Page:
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September 12, 2017

Google Sunnyvale shopping spree tops $1 billion mark with more deals slated

The Mercury News

George Avalos

SUNNYVALE - Google has struck a nearly $319 million deal to buy more properties in Sunnyvale, this time from NetApp, in a transaction that will propel the search giant's buying binge in the area past the $1 billion mark.

And Google's shopping spree will likely expand, brokers said Tuesday.

The tech titan has arranged to buy three Sunnyvale buildings totaling about 381,000 square feet, according to a Securities and Exchange Commission filing from NetApp.

Combined, Google intends to pay $318.7 million for the NetApp buildings. These purchases come on the heels of Google purchases of about 45 Sunnyvale properties in July that together were valued at $800 million.

The acquisitions consist of a 127,000-square-foot building at 495 E. Java Drive, a 133,000-square-foot building at 475 E. Java Drive and a 121,000-square-foot building at 1330 Geneva Drive, the SEC documents stated.

Google appears to be pushing forward at a brisk pace in its quest to occupy additional buildings. It will rent one of the buildings for an unspecified period before NetApp is obliged to depart from the property.

"Seller (NetApp), as tenant, will lease back from the buyer (Google), as landlord, one of the buildings for a limited term," according to the SEC filing.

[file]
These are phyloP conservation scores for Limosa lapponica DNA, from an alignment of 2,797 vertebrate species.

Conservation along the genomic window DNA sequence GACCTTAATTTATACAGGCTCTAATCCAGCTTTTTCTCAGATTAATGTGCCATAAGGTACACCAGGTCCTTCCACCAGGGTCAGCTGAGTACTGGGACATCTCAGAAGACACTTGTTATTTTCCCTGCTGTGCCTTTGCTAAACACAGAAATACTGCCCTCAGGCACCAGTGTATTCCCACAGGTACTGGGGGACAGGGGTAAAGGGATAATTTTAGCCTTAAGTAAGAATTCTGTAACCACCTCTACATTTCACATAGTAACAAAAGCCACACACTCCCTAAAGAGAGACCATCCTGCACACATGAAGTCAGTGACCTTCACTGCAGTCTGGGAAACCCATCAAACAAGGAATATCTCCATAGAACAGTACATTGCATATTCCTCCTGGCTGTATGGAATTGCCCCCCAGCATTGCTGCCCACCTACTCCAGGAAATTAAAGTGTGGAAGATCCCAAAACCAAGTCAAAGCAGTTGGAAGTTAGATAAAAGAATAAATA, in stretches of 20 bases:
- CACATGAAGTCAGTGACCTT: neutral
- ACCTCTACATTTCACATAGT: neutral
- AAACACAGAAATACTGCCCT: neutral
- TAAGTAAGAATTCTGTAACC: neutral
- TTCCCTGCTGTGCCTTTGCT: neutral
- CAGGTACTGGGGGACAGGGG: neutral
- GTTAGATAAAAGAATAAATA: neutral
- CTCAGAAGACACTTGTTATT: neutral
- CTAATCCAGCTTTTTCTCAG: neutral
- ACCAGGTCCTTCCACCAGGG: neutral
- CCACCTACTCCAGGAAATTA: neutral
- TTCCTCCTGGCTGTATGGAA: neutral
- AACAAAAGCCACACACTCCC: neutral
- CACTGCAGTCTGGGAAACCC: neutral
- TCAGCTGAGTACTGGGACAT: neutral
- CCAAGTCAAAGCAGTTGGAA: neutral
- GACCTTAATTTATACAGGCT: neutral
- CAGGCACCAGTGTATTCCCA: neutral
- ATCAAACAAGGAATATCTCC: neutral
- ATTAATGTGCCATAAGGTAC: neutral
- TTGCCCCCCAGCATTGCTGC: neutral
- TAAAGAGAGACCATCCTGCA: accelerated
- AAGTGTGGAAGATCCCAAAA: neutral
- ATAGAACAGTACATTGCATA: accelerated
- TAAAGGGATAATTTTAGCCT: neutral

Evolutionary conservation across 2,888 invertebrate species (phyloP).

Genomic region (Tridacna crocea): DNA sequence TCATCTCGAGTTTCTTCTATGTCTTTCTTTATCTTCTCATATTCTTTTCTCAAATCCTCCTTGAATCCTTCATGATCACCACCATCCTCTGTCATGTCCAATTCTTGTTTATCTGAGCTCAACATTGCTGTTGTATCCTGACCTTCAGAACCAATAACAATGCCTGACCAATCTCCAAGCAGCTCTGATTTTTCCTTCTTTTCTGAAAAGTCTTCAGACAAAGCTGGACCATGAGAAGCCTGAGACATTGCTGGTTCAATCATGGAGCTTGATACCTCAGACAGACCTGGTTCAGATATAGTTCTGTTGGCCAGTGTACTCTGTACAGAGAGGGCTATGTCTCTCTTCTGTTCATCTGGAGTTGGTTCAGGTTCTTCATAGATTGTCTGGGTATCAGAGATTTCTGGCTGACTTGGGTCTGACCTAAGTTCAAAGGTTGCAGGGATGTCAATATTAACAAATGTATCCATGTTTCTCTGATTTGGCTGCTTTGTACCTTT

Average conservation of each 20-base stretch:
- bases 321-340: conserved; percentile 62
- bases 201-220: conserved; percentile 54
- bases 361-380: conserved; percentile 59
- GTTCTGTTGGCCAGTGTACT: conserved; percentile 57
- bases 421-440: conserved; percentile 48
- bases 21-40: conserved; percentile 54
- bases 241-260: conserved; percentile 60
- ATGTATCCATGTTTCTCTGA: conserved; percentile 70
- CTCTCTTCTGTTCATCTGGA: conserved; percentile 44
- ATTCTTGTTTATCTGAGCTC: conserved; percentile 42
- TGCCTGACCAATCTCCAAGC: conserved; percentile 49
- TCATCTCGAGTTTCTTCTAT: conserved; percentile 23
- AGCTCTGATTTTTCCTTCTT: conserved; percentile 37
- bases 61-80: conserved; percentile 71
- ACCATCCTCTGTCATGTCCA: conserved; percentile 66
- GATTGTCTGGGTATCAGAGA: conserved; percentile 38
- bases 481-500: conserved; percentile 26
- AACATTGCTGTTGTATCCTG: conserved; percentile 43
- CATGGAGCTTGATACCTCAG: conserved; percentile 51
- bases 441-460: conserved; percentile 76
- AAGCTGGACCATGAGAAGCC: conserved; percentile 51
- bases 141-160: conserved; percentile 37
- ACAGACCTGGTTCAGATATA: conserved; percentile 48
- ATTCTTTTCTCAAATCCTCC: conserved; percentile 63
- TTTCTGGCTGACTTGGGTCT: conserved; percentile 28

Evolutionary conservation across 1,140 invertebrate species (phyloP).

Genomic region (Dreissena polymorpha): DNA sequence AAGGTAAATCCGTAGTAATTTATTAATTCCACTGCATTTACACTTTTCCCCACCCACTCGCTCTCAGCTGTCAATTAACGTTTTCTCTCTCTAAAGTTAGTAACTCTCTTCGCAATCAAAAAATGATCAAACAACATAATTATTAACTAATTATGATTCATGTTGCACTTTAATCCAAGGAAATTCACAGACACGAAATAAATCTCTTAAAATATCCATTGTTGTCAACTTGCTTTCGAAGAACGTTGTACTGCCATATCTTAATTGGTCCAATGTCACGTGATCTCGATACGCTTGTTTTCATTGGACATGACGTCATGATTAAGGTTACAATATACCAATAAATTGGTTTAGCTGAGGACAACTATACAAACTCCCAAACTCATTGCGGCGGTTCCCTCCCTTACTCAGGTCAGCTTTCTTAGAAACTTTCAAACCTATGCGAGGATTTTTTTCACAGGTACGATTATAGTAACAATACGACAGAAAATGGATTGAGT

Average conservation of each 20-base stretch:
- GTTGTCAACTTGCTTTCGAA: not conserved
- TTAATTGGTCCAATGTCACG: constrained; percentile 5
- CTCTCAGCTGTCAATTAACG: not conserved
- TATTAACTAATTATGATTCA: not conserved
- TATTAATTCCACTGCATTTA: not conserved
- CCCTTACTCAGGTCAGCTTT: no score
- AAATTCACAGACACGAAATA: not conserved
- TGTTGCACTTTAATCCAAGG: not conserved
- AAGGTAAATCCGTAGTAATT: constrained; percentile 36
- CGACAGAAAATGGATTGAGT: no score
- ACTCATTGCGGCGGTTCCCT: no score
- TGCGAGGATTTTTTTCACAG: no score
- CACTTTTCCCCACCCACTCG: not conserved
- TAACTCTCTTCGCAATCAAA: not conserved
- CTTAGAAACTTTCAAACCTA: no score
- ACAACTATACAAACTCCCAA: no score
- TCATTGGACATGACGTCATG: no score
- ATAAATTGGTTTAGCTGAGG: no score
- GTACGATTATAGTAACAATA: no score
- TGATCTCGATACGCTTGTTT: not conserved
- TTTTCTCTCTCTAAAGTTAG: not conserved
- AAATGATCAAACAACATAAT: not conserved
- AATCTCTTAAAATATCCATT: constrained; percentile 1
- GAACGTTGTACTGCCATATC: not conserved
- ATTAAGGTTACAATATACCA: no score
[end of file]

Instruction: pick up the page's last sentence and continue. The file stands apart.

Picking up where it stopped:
Mountain View-based Google and NetApp entered into a sales contract on Sept. 11, the SEC documents said.

The sales are slated to close in two stages. By no later than Jan. 21, 2018, $223.1 million of the purchase will be due and payable. By Oct. 31, 2018, $95.6 million will be payable.

"The closings are subject to due diligence, certain termination rights and customary closing conditions, including, in the case of the second closing, local governmental approval of the subdivision of a common lot," the SEC filing stated.

It also seems likely that Google's areas of interest in Sunnyvale's Moffett Park, where its purchasing activity in that South Bay city is focused, would widen.

"Yes, I would think that Google would be interested in other properties in that area," said David Vanoncini, a senior vice president and managing partner with Kidder Mathews, a commercial realty brokerage.

Google also has been busy in downtown San Jose. Working with a development partner, Trammell Crow, Google has been purchasing an array of aging properties near the Diridon train station and the SAP entertainment complex.

The downtown San Jose properties are being collected so Google can build a transit-oriented village totaling 8 million to 10 million square feet, where 15,000 to 20,000 Google employees would work.

Google and Trammell Crow have spent at least $141.7 million to buy properties near Diridon station for the village project.

Google also is negotiating with San Jose city officials for the purchase of 16 government-owned parcels that would be part of the future campus.

In the most recent Sunnyvale deals, Google bought three buildings that are adjacent to each other and near the corner of East Java and Geneva drives.

But that doesn't mean the digital giant will always seek adjacent properties.

"Google wants more than parcels that are contiguous," Vanoncini said. "Google just wants to control that entire area of Sunnyvale."

Vanoncini said Google has approached multiple Sunnyvale property owners with an interest in obtaining their properties. But all of this activity in Sunnyvale is just one facet of the company's areas sought for expansion.

"Google will expand in the North Shoreline area of Mountain View, in Sunnyvale and in downtown San Jose," Vanoncini said. "These are all areas that Google sees as part of their strategic interests."

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